Skip to content
Service & Impact
January 9, 2024

Game On!

Written by:

Even motivational speakers get weary sometimes, but a very personal promise keeps Trent Shelton inspired to share words of encouragement that may help others pursue their best life—it’s a vow prompted by the suicide of his best friend, despairing over the loss of a relationship and a future in sports.
“I remember going to his service, and I had so much guilt because I was out partying when they found him,” the one-time NFL hopeful recalls. “I looked in the casket and I told him, ‘I’m going to spend the rest of my life helping people know they have self-worth, that there’s a reason to live despite the pain they are going through.’”
In sharing that message with live audiences from schools to corporate events and through social media (where he has 12 million followers), Shelton offers lessons from his own journey from pain and disappointment to purpose. He felt that he’d lost his value when his dream of a career as a pro footballer evaporated after brief spells with the Indianapolis Colts, the Seattle Seahawks and the Washington Redskins. “My whole life was tied to that,” he admits.
Asked to speak to a youth gathering at his church, he reluctantly agreed—and froze when he went on stage, forgetting all he had prepared. Offering a brief prayer for help, he found words coming out of his mouth that connected deeply with the audience. “I never in my life had felt such confidence in the midst of my fear,” he says.
Shelton was so convinced that he had found a new purpose, the very next day he called the coach of an arena football team where he had been due to try out for one last shot at playing sports professionally and told him he wouldn’t be there: “I’m going to be a speaker.”
‘The longer path’
Shelton had no big game plan, but he started sharing short inspirational videos that have since garnered 41 million YouTube views. Founding the nonprofit Rehab Time, he has also written two books, Straight Up (also the name of his podcast) and The Greatest You.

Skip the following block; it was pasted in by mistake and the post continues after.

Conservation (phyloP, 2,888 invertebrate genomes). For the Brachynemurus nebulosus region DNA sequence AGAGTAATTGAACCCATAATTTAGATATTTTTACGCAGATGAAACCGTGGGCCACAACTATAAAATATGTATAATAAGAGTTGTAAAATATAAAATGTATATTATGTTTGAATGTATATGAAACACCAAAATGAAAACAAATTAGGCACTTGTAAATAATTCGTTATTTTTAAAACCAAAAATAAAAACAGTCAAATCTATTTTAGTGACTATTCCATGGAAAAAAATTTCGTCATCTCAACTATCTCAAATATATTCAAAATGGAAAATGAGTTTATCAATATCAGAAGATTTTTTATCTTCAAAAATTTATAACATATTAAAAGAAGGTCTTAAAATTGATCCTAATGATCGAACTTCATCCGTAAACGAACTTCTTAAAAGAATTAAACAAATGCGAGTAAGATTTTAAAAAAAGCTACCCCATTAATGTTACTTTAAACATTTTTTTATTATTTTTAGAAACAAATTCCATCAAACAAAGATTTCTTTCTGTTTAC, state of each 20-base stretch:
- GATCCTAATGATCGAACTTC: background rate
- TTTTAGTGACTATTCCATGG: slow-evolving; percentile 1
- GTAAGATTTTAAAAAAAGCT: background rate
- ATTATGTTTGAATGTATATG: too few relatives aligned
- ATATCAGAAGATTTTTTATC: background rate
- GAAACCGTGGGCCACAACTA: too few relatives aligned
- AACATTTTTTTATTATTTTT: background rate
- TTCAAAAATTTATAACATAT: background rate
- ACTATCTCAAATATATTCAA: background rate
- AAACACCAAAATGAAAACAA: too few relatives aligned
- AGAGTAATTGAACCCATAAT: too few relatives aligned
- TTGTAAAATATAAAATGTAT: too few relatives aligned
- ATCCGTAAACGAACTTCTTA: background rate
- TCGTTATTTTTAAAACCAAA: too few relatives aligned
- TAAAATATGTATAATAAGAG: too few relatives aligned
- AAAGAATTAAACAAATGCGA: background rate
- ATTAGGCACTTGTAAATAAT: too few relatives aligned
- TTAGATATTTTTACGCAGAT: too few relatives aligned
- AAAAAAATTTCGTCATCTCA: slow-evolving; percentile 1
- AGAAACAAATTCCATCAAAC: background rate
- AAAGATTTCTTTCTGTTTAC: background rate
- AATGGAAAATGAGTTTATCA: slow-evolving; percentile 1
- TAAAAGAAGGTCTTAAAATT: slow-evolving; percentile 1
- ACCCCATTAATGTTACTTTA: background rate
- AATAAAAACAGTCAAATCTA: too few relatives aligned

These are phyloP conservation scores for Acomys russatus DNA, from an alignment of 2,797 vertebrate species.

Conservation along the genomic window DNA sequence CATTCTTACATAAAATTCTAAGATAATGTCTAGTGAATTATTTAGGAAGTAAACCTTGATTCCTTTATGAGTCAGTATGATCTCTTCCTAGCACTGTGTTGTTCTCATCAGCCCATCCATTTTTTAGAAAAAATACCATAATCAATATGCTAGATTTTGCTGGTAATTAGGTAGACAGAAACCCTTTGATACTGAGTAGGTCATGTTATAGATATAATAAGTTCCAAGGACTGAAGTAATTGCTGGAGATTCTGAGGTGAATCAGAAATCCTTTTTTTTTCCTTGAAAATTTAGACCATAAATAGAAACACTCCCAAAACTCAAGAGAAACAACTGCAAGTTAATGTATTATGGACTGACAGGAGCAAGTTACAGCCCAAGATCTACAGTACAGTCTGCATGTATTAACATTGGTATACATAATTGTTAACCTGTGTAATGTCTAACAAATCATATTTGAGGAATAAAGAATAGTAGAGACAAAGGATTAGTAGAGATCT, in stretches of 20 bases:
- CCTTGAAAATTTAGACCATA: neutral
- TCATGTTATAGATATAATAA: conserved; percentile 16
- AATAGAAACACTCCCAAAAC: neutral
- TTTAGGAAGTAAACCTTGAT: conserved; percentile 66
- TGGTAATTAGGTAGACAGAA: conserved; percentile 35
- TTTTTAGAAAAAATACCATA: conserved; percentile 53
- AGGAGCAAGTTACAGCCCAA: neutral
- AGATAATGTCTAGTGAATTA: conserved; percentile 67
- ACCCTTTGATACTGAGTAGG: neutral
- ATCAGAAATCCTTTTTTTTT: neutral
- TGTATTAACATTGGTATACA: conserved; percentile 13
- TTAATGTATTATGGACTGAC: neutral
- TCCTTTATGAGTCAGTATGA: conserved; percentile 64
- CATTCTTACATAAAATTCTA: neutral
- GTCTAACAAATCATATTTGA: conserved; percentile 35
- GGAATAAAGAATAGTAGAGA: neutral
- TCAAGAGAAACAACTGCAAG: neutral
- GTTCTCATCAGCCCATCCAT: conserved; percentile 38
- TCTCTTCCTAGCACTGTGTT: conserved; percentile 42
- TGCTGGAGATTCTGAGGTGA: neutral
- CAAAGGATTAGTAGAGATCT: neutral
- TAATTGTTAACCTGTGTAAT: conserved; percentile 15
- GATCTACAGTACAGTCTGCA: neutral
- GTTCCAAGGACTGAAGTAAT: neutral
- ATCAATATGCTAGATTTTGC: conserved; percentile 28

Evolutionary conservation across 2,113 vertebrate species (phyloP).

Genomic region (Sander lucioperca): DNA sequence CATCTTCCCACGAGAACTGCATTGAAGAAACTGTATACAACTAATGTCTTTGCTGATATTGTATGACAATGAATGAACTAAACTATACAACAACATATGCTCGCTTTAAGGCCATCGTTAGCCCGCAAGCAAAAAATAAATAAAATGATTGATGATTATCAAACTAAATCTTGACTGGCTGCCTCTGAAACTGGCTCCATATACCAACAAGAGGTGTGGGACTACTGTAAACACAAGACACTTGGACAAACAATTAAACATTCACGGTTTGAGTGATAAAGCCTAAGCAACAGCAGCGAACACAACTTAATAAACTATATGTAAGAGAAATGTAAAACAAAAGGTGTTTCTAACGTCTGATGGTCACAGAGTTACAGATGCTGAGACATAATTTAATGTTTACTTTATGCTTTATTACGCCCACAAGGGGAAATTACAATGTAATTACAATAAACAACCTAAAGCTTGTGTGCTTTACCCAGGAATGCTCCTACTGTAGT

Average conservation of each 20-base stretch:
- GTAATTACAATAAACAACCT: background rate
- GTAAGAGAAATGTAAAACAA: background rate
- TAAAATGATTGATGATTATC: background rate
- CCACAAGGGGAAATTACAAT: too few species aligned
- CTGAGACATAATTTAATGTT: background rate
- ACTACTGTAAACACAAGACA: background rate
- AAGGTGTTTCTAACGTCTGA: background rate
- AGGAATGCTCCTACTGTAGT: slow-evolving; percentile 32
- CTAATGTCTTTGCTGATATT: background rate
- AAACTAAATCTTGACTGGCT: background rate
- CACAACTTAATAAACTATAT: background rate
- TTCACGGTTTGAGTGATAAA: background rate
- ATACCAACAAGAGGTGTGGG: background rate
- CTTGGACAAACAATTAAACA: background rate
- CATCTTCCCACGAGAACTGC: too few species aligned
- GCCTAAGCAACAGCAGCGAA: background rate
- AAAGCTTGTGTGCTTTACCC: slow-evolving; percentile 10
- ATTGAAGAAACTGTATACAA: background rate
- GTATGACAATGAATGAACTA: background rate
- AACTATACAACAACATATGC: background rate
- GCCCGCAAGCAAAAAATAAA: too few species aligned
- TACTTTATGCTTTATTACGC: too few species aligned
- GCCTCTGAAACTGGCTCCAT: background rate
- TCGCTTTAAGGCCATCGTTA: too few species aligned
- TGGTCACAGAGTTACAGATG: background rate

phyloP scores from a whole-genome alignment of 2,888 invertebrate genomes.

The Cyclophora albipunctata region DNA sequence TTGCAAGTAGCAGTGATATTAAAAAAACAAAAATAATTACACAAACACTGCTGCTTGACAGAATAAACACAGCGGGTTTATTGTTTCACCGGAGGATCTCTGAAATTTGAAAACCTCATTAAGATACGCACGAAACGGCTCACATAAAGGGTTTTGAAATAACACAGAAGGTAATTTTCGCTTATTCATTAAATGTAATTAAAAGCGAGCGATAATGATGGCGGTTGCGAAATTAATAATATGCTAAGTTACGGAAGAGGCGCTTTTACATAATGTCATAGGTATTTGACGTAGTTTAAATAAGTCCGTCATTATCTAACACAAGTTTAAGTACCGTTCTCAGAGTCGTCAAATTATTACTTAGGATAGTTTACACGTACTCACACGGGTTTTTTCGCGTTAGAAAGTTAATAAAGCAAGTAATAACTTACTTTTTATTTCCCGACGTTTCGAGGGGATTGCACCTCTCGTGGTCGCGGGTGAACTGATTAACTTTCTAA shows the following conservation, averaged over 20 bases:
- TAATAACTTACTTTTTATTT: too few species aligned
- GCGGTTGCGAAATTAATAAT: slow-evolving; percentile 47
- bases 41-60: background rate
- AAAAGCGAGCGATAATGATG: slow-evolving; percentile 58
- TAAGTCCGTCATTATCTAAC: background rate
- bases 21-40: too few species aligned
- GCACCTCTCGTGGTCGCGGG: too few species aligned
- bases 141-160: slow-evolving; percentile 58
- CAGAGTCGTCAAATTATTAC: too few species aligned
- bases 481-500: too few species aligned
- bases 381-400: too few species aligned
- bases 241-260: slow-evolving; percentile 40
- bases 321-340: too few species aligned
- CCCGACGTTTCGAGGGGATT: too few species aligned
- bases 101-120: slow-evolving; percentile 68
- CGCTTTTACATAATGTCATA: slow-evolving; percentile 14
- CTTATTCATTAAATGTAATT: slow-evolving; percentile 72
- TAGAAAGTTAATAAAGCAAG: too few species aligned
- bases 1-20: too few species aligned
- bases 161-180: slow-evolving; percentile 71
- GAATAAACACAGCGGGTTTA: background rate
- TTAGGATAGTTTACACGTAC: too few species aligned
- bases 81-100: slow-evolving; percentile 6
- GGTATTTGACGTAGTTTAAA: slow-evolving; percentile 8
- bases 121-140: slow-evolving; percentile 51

A decade after his change of direction, Shelton is one of the most in-demand motivational speakers around. With his dreadlocks, tattoo sleeves and dressed- down style, he cuts an unusual figure at some of his speaking engagements and enjoys challenging stereotypes, especially of Black men.
“There were a lot of times where people told me to change this and change that, but when I changed that and changed this, I felt like I wasn’t walking in my true self,” he says. “I decided to go ahead and take the longer journey, the longer path, and I was able to build something that really can’t nothing break except me. I built a community and a mission and a vision.”
Shelton recalls one event where a woman at the VIP table seemed to wonder why he was sitting there. After he spoke to the audience and returned to his seat, she apologized and told him: “I didn’t realize you were the speaker for this event. It changed my life, and I will never judge a book by its cover again.”
Though he is now living his life’s purpose, it hasn’t been without its trials. Shelton admits to being rocked on his heels by three big personal hits in the space of just a few days in 2021. First, his mother died and then soon after his daughter ended up in intensive care after being struck on the head by a rock thrown up by a lawn mower. While Shelton was at the hospital with her, he got a call telling him that his grandmother was also in an ICU; she died a couple of weeks later.